Is NI headed for a skills Brexodus?
Cathal O’donnell, Regional Director at Brightwater
Described as the mass exit of individuals, particularly EU nationals, and corporations from the UK, there’s no doubt ‘Brexodus’ has the potential to cause major disruption to the economy if the critics’ fears ring true. As with many of the potential negative outcomes from Brexit, it would seem that due to Northern Ireland’s unique geographic, economic and political status it could have more to lose than most when it comes to a possible Brexit-influenced migration.
Some commentators have suggested that the political impasse, the seemingly never-ending Brexit uncertainty and the scaremongering of a hard border will tempt both NI natives and their EU counterparts to relocate south of the border where they can remain part of the EU.
Our close proximity to the Republic of Ireland could make this a more appealing and easily-actioned option as workers navigate the ongoing Brexit ambiguity.
Of course this skills retention problem is nothing new. Northern Ireland has been here before with the well-documented brain drain — the phenomenon which was heightened during the Troubles whereby the brightest and best students would leave to study elsewhere and never return.
This is a trend which has lessened to varying degrees in the peace years with many returning home when they start a family. Nevertheless, it is still an issue which could return.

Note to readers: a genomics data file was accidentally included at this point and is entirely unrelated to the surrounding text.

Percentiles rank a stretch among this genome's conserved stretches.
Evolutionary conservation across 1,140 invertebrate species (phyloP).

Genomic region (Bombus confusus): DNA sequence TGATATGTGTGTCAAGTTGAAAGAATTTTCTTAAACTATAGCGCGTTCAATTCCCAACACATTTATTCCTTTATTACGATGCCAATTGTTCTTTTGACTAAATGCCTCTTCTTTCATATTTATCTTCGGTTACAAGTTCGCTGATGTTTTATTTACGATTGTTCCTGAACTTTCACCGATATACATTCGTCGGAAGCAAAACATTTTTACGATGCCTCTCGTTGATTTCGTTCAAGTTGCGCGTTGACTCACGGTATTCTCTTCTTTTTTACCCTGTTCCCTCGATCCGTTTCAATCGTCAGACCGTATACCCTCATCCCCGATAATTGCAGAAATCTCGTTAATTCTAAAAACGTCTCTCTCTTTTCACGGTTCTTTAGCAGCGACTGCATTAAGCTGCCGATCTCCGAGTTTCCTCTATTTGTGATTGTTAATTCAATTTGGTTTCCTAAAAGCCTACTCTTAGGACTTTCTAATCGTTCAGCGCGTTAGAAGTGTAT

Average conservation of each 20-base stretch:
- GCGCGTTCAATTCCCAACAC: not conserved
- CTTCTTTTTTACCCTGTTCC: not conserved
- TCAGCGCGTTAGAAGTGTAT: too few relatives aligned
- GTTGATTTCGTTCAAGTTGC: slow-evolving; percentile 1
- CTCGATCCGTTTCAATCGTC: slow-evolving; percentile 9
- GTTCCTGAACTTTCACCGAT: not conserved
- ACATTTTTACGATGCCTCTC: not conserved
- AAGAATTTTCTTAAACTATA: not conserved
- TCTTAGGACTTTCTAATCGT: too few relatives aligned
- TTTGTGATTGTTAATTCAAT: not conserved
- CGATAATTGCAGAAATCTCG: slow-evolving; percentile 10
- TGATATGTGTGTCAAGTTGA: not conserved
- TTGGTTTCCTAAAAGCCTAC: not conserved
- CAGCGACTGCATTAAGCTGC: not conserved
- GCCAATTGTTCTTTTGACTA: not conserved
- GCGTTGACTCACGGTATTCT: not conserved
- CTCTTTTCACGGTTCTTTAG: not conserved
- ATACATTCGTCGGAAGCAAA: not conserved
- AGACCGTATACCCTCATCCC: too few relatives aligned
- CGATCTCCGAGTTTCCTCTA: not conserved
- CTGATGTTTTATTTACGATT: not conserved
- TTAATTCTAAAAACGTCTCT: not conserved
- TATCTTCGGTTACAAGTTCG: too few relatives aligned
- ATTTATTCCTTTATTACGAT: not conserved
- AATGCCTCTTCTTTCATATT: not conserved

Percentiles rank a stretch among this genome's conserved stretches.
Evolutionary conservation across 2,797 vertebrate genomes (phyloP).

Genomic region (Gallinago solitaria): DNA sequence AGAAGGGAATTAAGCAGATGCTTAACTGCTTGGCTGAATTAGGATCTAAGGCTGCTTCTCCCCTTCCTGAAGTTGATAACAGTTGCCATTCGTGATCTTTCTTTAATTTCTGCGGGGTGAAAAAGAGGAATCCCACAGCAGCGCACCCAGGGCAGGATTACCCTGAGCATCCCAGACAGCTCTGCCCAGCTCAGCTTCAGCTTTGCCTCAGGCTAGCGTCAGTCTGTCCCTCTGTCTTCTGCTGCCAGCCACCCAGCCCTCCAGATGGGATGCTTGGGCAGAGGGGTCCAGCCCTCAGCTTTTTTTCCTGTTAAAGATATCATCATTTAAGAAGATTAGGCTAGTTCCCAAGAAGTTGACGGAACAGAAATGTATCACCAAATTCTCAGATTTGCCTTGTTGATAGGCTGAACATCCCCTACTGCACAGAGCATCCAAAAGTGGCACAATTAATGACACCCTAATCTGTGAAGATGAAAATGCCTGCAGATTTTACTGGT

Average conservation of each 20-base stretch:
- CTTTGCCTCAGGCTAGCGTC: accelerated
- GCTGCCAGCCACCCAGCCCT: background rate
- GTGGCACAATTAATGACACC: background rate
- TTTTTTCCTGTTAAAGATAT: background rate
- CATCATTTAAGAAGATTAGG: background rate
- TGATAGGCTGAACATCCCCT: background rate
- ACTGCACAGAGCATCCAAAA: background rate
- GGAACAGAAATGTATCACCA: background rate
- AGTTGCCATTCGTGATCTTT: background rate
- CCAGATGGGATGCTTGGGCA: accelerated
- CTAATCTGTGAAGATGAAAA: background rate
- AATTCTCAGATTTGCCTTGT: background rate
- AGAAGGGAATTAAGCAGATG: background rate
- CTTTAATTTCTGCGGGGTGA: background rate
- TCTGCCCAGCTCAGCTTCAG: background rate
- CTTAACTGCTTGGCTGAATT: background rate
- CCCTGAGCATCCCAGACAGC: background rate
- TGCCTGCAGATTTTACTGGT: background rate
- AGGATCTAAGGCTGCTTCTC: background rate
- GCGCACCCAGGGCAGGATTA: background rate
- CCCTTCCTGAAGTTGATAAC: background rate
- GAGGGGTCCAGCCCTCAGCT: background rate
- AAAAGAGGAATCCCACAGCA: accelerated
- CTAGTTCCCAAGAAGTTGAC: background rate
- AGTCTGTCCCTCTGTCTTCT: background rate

Reassuringly, at Brightwater a skills Brexodus isn’t something we have seen taking hold in Northern Ireland.
Our clients are naturally cautious and have been making any preparations they can. Despite job opportunities and good pay, a move south still has many other factors to take into consideration, such as housing costs, health and education fees and the overall cost of living.
And whilst UK cities like London, Manchester and Bristol rate highly among young, skilled professionals, we haven’t noted a significant change in the pattern and volume of migration there.
Understandably, Brexit remains high on the agenda for firms and candidates alike as they look ahead to the economic landscape. Whilst uncertainty surrounding business deals and decisions about recruitment may have slowed things somewhat as we approached the original end-of-march deadline, the recurring theme among firms here is a desire to keep going and progressing with their business plans and therefore continued recruitment which helps build confidence in the job market.
We have also seen many of our clients, particularly in the legal services and manufacturing sectors, significantly invest in Northern Ireland in recent years and they are committed to their teams here and won’t be making knee-jerk reactions based on what-ifs.
This progressive and determined mindset is heavily influenced by the high volume of SMES represented in Northern Ireland’s private sector, who can’t rest on the laurels of large multi-nationals and quite simply need to get on.
With this in mind, it’s important that businesses don’t waste the time afforded by the recent delay and do as much prep as possible. Despite the October 31 extension, there still remains significant uncertainty about the actual outcome of the EU referendum and despite it looking less likely, the risk of no-deal has not been excluded from one of the many possibilities.
The reality is that no-one knows the outcome of this long-debated change or how it will directly or indirectly impact the job market and those in it. In fact, any impact is unlikely to be felt instantly and will take a number of years before the real effect is felt. All we can do is work hard to ensure we have the best possible people for the job at hand and continue to build businesses to retain the great talent here.